Employees Skipping Out on Wellness Checks

Kathryn Mayer By Kathryn Mayer July 26, 2023

​A significant number of employees are skipping out on important wellness and health checks, new research shows, a problem that only exacerbates the issue of recent declines seen in employee well-being.

Roughly half of adults have avoided at least one common health screening, including tests for certain diseases and other exams, according to a new report from Aflac. Those include blood tests, colonoscopies, mammograms, pap smears and skin cancer checks.

At the same time, 51 percent of respondents who have had cancer said their diagnosis came as a result of a routine checkup or screening.

The insurance provider's survey of 2,001 employed U.S. adults ages 18-65 in June 2023 found that 1 in 4 simply skip regular checkups because they are feeling healthy. Other reasons cited include conflicts with work hours (23 percent); not thinking about it (22 percent); dislike of going to the doctor (21 percent); insurance issues (21 percent); fear of hearing bad health news (18 percent); and the time it takes to go to the doctor (16 percent).

The findings coincide with a dip in employee well-being—a huge problem for employers when it comes to having productive and healthy employees.

A recent report from MetLife found that employee well-being has dropped significantly in the past few years, with employees saying they are feeling less physically, mentally and financially healthy than they were last year.

"It is pretty simple," Aflac CHRO Matthew Owenby said of the correlation between declines in employee well-being and people skipping health and wellness screenings. Alternatively, people who get regular screenings and checkups tend to be healthier and have better outcomes.

With cancer in particular, he said, "early detection can often help lead to a better outcome, and that benefits everyone, including employers. And when you consider that some cancers such as colorectal cancer are skewing younger than ever before, and the recent change in the recommended age for women to have mammograms to detect possible breast cancer earlier, more than ever, we need to take advantage of the technological advancements that can help save lives."

The Aflac report echoes other recent findings about employees skipping out on health and wellness screenings—even as many experts have sounded the alarm about the issue.

Gallup research from earlier this year found that the percentage of Americans who said they or a family member postponed medical treatment in 2022 due to the cost rose 12 percentage points since the year prior. That figure is now 38 percent, the highest it has been in the 22 years that Gallup has been following that trend.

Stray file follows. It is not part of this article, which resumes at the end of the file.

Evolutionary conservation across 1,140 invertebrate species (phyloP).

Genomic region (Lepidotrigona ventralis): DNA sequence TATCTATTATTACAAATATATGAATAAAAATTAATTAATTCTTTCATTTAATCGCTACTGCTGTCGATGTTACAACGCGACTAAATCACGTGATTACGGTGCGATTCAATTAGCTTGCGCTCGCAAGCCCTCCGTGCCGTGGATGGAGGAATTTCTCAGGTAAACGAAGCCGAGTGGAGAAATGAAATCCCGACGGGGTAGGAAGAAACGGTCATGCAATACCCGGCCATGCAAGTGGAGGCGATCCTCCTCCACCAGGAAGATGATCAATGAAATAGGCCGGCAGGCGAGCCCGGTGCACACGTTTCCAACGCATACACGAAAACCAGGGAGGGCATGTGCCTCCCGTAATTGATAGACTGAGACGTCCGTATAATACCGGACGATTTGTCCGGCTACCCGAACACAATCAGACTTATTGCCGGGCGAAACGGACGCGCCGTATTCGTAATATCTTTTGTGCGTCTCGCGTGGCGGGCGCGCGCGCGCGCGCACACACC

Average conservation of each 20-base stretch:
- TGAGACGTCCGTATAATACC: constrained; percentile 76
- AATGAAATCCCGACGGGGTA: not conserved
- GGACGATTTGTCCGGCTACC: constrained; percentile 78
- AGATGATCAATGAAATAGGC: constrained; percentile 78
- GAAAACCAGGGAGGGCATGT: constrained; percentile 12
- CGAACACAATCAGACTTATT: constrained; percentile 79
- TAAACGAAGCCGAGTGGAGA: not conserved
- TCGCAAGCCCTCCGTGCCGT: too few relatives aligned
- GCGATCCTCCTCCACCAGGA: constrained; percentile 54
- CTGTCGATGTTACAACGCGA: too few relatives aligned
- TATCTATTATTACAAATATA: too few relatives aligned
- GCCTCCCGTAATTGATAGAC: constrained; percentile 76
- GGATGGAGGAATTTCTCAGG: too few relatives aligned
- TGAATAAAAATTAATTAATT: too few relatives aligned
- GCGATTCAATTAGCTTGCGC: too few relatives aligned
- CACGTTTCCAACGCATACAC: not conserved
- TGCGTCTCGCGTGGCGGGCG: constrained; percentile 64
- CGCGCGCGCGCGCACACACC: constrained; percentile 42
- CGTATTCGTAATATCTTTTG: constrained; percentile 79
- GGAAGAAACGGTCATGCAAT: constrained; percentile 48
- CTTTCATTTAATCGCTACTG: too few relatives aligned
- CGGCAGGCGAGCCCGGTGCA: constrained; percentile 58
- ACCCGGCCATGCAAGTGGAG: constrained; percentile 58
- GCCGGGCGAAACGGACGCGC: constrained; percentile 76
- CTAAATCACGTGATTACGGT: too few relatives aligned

And recent analysis out from the Integrated Benefits Institute (IBI), an Oakland, Calif.-based nonprofit research organization, similarly found that more than half of employees (58 percent) delayed necessary medical care due to cost or insurance barriers.

IBI President Kelly McDevitt said the findings indicate a major problem and are a call to action for organizations. "Delaying care has significant health impacts for employees, which in turn affects their presenteeism and productivity. A healthy employee is a productive one," she recently told SHRM Online, noting that delays in care also have significant impacts on employers in the form of lower productivity and potential increased health care costs.

Owenby agreed, saying that the issue is top of mind for organizations.

"I am certain that most employers are extremely concerned about the health and well-being of their workers from both a productivity and an emotional standpoint," he said.

The findings are further proof that employers, and HR and benefits leaders in particular, should address the issue, experts say.

Owenby said the first step is to start the conversation about the problem of skipping health appointments with employees. "The key is communication, because between work, home life and families, people are busy and they compartmentalize their priorities," he said. "We need to make sure that each and every employee makes his or her personal health care a priority."

McDevitt previously told SHRM Online that employers should improve access to care where barriers exist, and that it's important to create a culture that encourages receiving care and addresses the lack of available appointments.



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